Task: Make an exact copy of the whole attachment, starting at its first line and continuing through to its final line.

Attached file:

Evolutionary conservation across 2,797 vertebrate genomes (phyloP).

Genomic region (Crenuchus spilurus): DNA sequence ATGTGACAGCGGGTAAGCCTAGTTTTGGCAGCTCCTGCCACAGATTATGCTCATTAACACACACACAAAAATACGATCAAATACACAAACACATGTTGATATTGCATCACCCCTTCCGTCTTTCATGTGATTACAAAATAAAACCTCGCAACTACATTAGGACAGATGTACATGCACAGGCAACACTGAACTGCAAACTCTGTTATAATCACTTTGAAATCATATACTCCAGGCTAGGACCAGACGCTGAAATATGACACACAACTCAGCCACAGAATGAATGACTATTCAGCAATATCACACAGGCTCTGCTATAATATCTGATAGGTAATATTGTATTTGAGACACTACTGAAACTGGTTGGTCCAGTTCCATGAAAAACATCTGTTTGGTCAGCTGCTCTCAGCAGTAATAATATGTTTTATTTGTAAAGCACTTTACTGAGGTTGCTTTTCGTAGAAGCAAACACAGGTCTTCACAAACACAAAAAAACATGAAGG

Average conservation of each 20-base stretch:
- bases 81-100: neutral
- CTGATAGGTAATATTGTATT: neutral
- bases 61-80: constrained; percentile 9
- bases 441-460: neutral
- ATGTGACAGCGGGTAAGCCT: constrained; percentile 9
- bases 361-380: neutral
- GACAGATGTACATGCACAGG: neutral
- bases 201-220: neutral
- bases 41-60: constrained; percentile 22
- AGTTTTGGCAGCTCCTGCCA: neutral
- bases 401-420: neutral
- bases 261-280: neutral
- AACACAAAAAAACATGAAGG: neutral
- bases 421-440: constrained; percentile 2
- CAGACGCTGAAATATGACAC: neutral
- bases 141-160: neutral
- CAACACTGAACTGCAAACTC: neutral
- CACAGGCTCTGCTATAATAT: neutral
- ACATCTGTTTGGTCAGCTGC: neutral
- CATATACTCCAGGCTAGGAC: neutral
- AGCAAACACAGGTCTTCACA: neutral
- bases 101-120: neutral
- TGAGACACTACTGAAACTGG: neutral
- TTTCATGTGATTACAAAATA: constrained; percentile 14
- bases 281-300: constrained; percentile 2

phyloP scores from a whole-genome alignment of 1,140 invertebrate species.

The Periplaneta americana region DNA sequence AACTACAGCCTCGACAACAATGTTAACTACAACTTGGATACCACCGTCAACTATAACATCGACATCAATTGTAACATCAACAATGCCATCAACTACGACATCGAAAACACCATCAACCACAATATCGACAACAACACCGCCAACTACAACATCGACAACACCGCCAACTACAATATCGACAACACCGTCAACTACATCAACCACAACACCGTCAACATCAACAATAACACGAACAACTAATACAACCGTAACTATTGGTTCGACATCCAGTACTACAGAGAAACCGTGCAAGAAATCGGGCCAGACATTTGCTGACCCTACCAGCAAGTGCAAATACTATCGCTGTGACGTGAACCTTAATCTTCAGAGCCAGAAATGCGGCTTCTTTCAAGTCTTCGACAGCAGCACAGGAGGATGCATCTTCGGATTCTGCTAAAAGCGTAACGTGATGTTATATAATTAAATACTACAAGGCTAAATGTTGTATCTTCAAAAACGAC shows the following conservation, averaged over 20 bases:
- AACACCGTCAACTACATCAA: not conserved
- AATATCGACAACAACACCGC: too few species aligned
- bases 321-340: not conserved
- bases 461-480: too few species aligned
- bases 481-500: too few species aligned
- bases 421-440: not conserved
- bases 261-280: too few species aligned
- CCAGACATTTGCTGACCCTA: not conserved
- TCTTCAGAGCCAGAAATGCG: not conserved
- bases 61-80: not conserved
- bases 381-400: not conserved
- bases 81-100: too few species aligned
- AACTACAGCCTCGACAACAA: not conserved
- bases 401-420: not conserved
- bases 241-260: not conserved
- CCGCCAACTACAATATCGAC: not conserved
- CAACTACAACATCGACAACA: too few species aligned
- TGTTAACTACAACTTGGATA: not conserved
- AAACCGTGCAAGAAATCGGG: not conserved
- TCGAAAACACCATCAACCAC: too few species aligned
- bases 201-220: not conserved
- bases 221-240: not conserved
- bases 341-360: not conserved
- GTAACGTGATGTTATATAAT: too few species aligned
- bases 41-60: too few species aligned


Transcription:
Evolutionary conservation across 2,797 vertebrate genomes (phyloP).

Genomic region (Crenuchus spilurus): DNA sequence ATGTGACAGCGGGTAAGCCTAGTTTTGGCAGCTCCTGCCACAGATTATGCTCATTAACACACACACAAAAATACGATCAAATACACAAACACATGTTGATATTGCATCACCCCTTCCGTCTTTCATGTGATTACAAAATAAAACCTCGCAACTACATTAGGACAGATGTACATGCACAGGCAACACTGAACTGCAAACTCTGTTATAATCACTTTGAAATCATATACTCCAGGCTAGGACCAGACGCTGAAATATGACACACAACTCAGCCACAGAATGAATGACTATTCAGCAATATCACACAGGCTCTGCTATAATATCTGATAGGTAATATTGTATTTGAGACACTACTGAAACTGGTTGGTCCAGTTCCATGAAAAACATCTGTTTGGTCAGCTGCTCTCAGCAGTAATAATATGTTTTATTTGTAAAGCACTTTACTGAGGTTGCTTTTCGTAGAAGCAAACACAGGTCTTCACAAACACAAAAAAACATGAAGG

Average conservation of each 20-base stretch:
- bases 81-100: neutral
- CTGATAGGTAATATTGTATT: neutral
- bases 61-80: constrained; percentile 9
- bases 441-460: neutral
- ATGTGACAGCGGGTAAGCCT: constrained; percentile 9
- bases 361-380: neutral
- GACAGATGTACATGCACAGG: neutral
- bases 201-220: neutral
- bases 41-60: constrained; percentile 22
- AGTTTTGGCAGCTCCTGCCA: neutral
- bases 401-420: neutral
- bases 261-280: neutral
- AACACAAAAAAACATGAAGG: neutral
- bases 421-440: constrained; percentile 2
- CAGACGCTGAAATATGACAC: neutral
- bases 141-160: neutral
- CAACACTGAACTGCAAACTC: neutral
- CACAGGCTCTGCTATAATAT: neutral
- ACATCTGTTTGGTCAGCTGC: neutral
- CATATACTCCAGGCTAGGAC: neutral
- AGCAAACACAGGTCTTCACA: neutral
- bases 101-120: neutral
- TGAGACACTACTGAAACTGG: neutral
- TTTCATGTGATTACAAAATA: constrained; percentile 14
- bases 281-300: constrained; percentile 2

phyloP scores from a whole-genome alignment of 1,140 invertebrate species.

The Periplaneta americana region DNA sequence AACTACAGCCTCGACAACAATGTTAACTACAACTTGGATACCACCGTCAACTATAACATCGACATCAATTGTAACATCAACAATGCCATCAACTACGACATCGAAAACACCATCAACCACAATATCGACAACAACACCGCCAACTACAACATCGACAACACCGCCAACTACAATATCGACAACACCGTCAACTACATCAACCACAACACCGTCAACATCAACAATAACACGAACAACTAATACAACCGTAACTATTGGTTCGACATCCAGTACTACAGAGAAACCGTGCAAGAAATCGGGCCAGACATTTGCTGACCCTACCAGCAAGTGCAAATACTATCGCTGTGACGTGAACCTTAATCTTCAGAGCCAGAAATGCGGCTTCTTTCAAGTCTTCGACAGCAGCACAGGAGGATGCATCTTCGGATTCTGCTAAAAGCGTAACGTGATGTTATATAATTAAATACTACAAGGCTAAATGTTGTATCTTCAAAAACGAC shows the following conservation, averaged over 20 bases:
- AACACCGTCAACTACATCAA: not conserved
- AATATCGACAACAACACCGC: too few species aligned
- bases 321-340: not conserved
- bases 461-480: too few species aligned
- bases 481-500: too few species aligned
- bases 421-440: not conserved
- bases 261-280: too few species aligned
- CCAGACATTTGCTGACCCTA: not conserved
- TCTTCAGAGCCAGAAATGCG: not conserved
- bases 61-80: not conserved
- bases 381-400: not conserved
- bases 81-100: too few species aligned
- AACTACAGCCTCGACAACAA: not conserved
- bases 401-420: not conserved
- bases 241-260: not conserved
- CCGCCAACTACAATATCGAC: not conserved
- CAACTACAACATCGACAACA: too few species aligned
- TGTTAACTACAACTTGGATA: not conserved
- AAACCGTGCAAGAAATCGGG: not conserved
- TCGAAAACACCATCAACCAC: too few species aligned
- bases 201-220: not conserved
- bases 221-240: not conserved
- bases 341-360: not conserved
- GTAACGTGATGTTATATAAT: too few species aligned
- bases 41-60: too few species aligned